Celtics

An important lesson leads Jayson Tatum to Game 7 redemption against Raptors

(Michael Reeves/Getty Images)

It was just two years and three months ago when Jayson Tatum played his last Game 7 in front of a packed TD Garden against LeBron James and the Cleveland Cavaliers.

Outside of a homecourt and a raucous crowd, the circumstances Tatum encountered against the Raptors on Friday night in Game 7 were eerily similar to the Celtics’ showdown with the Cavs in his rookie season.

Boston also held a 2-0 and 3-2 series lead in that series before Game 7 but couldn’t manage to finish off a veteran All-Star and an underwhelming supporting cast. Kyle Lowry is no LeBron James but he looked like the best player in this series in Toronto's three wins, leaving that title for the series up for grabs on Friday night.

Even though Tatum was only 20 years old in that 2018 Eastern Conference Finals, he was still the best player on that Celtics team in that series, a truth that wasn't clear to many just yet (including his teammates). It showed throughout Game 7 against the Cavs though as the 6-foot-9 forward erupted for a team-high 24 points in Game 7 including is poster dunk over James midway through the fourth quarter. It looked like Tatum had arrived on the NBA’s biggest stage in a hurry.

Everything fell apart for the Celtics from there though, with Tatum largely serving as an innocent bystander as the Cavs fought back on their way to an 87-79 win. After scoring 24 points in the first three and a half quarters, Tatum took just one shot in the game’s final six minutes as the Celtics combined to shoot 1-of-12 from the field during crunch time as Cleveland completed the comeback. The defeat left an imprint on Tatum.

“I know how tough it was when we lost my rookie year. Everybody don’t get this opportunity,” he said after Game 7.

Tatum and the Celtics were in danger of following a similar fate to 2018 in Game 7 against the Raptors. His teammates were suffering through a miserable shooting night (40 percent from the field, 23 percent from 3-point range) just like they did against Cleveland in 2018 as both teams were running on fumes at the end of a seven-game slugfest.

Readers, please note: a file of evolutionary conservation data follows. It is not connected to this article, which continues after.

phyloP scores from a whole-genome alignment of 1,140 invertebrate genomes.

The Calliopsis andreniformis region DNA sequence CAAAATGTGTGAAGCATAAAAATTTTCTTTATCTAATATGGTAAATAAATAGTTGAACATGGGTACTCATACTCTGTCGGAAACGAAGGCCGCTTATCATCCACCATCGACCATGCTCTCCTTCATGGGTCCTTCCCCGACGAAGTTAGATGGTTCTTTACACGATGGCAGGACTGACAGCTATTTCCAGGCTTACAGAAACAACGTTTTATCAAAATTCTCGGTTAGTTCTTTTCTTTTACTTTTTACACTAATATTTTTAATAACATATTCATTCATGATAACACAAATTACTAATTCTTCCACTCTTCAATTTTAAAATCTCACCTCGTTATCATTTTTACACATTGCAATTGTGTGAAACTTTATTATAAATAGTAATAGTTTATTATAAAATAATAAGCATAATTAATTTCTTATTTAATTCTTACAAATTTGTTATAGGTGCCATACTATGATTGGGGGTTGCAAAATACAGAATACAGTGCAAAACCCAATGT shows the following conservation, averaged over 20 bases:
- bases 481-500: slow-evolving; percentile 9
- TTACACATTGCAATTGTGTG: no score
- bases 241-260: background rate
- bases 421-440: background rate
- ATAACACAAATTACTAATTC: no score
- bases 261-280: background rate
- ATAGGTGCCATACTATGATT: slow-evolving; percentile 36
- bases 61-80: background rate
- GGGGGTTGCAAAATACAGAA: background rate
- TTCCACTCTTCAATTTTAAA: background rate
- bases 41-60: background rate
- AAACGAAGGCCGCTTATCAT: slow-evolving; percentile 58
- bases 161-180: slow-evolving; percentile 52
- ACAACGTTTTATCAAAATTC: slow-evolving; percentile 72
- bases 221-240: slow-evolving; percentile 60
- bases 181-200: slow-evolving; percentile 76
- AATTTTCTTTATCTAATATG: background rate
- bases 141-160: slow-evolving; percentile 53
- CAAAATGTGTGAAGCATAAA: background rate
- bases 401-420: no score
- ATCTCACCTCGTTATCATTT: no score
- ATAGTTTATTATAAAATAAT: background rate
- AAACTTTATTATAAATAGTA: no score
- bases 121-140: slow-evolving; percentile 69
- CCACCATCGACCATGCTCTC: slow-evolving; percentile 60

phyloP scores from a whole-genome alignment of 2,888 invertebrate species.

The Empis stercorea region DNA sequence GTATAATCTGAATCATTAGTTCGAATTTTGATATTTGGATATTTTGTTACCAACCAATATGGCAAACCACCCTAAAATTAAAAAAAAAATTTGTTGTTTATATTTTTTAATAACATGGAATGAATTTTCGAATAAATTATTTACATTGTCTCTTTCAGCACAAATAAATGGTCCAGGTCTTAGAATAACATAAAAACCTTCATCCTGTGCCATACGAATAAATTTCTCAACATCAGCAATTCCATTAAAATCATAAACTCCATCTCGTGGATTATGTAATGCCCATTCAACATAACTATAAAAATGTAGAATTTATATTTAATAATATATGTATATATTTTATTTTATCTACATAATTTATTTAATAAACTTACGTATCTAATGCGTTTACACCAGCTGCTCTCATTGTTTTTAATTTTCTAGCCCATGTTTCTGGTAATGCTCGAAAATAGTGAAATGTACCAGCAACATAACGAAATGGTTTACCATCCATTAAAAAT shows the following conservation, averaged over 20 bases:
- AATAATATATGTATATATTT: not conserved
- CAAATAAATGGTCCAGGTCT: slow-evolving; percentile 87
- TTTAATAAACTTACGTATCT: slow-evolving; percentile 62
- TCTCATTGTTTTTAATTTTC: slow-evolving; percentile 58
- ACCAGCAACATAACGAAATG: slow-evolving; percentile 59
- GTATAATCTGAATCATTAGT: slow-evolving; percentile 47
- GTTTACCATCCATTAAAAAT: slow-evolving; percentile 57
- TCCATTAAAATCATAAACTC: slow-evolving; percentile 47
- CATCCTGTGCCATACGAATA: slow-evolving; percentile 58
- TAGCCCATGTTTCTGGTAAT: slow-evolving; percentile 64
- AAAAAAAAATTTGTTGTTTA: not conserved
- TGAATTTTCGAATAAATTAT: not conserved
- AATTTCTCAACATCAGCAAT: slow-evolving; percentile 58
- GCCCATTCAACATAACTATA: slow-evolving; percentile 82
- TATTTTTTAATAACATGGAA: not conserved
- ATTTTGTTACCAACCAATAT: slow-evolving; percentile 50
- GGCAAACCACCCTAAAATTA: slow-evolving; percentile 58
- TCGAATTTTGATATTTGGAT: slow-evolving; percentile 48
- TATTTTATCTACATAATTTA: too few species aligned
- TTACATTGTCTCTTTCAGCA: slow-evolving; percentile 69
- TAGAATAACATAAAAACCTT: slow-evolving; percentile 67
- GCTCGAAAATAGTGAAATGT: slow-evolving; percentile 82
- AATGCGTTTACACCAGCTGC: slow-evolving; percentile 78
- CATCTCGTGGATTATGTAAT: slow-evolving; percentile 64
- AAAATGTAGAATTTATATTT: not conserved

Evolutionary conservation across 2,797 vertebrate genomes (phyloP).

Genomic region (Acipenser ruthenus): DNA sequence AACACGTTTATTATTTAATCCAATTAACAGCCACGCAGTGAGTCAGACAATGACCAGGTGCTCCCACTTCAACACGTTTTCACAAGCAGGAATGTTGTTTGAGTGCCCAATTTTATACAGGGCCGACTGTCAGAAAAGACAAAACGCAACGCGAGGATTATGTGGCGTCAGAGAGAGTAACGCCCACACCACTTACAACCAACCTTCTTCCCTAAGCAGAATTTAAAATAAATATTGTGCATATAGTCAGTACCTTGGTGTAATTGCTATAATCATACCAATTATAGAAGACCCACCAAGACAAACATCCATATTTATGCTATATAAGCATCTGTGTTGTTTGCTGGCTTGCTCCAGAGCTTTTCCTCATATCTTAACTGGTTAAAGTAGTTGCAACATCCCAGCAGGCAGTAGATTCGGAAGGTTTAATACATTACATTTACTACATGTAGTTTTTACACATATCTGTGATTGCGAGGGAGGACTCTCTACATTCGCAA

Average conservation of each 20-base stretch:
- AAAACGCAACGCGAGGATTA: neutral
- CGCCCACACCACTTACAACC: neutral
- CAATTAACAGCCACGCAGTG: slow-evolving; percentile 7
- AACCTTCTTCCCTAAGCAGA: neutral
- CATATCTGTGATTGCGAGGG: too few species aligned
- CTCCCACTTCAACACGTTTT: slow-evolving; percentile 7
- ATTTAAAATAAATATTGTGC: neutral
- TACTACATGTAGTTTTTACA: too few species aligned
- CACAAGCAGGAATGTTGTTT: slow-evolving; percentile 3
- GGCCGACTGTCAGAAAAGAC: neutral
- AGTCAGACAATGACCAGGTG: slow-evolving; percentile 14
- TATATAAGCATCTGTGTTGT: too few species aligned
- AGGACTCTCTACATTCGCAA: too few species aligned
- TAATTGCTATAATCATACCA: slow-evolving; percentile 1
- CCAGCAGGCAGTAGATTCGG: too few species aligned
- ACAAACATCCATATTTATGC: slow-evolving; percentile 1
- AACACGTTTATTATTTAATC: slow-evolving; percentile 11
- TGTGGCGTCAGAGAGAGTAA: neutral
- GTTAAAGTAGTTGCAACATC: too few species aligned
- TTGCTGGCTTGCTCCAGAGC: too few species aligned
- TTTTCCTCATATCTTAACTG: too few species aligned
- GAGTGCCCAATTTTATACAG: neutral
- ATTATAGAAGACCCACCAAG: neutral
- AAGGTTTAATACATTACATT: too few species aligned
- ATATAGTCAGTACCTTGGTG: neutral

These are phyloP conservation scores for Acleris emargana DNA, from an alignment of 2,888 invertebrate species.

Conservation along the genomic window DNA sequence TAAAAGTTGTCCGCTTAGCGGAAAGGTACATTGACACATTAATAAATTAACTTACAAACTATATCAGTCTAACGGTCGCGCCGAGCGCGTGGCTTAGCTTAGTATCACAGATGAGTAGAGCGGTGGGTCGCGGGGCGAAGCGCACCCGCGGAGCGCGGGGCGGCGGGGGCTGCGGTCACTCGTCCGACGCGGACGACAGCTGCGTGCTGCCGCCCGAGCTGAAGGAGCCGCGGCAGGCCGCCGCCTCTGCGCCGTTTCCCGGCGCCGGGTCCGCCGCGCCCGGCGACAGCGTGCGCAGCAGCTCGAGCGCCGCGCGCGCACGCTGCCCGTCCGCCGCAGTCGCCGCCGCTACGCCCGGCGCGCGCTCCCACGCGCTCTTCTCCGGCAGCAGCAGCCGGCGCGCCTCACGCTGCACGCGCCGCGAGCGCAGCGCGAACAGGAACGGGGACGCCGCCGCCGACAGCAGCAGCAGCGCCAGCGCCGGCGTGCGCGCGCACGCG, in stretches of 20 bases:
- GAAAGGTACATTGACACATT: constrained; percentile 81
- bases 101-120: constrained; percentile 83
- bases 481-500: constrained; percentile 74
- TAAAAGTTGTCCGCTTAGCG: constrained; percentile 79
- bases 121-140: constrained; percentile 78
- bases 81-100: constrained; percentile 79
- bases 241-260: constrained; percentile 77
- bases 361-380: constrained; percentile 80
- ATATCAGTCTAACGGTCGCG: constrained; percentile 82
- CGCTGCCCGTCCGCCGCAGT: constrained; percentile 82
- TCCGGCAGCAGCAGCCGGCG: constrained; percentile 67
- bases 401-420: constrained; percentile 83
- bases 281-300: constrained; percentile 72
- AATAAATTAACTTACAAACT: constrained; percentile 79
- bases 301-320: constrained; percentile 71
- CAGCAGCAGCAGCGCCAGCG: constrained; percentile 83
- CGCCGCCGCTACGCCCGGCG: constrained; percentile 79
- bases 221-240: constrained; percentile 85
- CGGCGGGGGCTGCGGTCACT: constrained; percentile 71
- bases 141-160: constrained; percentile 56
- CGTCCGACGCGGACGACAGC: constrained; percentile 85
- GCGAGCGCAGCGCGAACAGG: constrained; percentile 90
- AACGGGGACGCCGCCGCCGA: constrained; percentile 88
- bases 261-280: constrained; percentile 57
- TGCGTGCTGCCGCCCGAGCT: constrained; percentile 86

The end result changed this time for the 22-year-old Tatum in 2020. With Kemba Walker struggling with his shot and taken out of the C’s offense for large chunks of the game due to Nick Nurse’s box-and-1 defense, it was on Tatum to be the offensive engine to a Game 7 win. He responded with one of the best performances from a 22-year-old in the history of Game 7s.

The third-year forward posted game-highs in five separate categories including points (29), rebounds (12), assists (7), 3-pointers made (4) and free throws (10 attempts) in Boston’s dramatic 92-87 win. In a game that was featured sloppy play and stifling defense, Tatum was the Celtics’ security blanket, asserting himself as the best player in the series as he convincingly outplayed Lowry (16 points on 5-of-15 FG) with the season on the line. The performance marked just the second time in NBA history a player under 23 posted a 25-10-5 line in a Game 7. The other name to pull it off? Kobe Bryant.

“He’s a superstar,” Walker said of Tatum. “He showed it tonight. Anyone have any question or doubt on that? He showed it. Game 7, most important game of the series, he got the biggest rebound of this series. Special kid, you know? He works hard, he wants to win, he loves playing with his teammates. He was unbelievable.”

“I’m just grateful,” Jaylen Brown added after scoring 21 points and notching a career-high four steals. “I’m grateful to be alongside those guys. I talked to those guys last night. I told JT it’s an honor to be able to play with him and grow.”

Tatum has been putting up these kinds of lines periodically for much of the second half of the season but the difference in this one came late. Brad Stevens and Tatum appeared to learn from a 2018 late collapse and that’s not to go down without playing through your best. Back then, Terry Rozier, Jaylen Brown and Marcus Morris shot the Celtics out of a chance at the Finals with Tatum barely getting a sniff of the ball on most key late possessions.

Two years later, there would be no mistake on that front. Outside of a couple plays for Walker designed to get him going, Boston’s fourth-quarter offense revolved around Tatum. He scored 18 of his 29 points in the second half and fueled Boston’s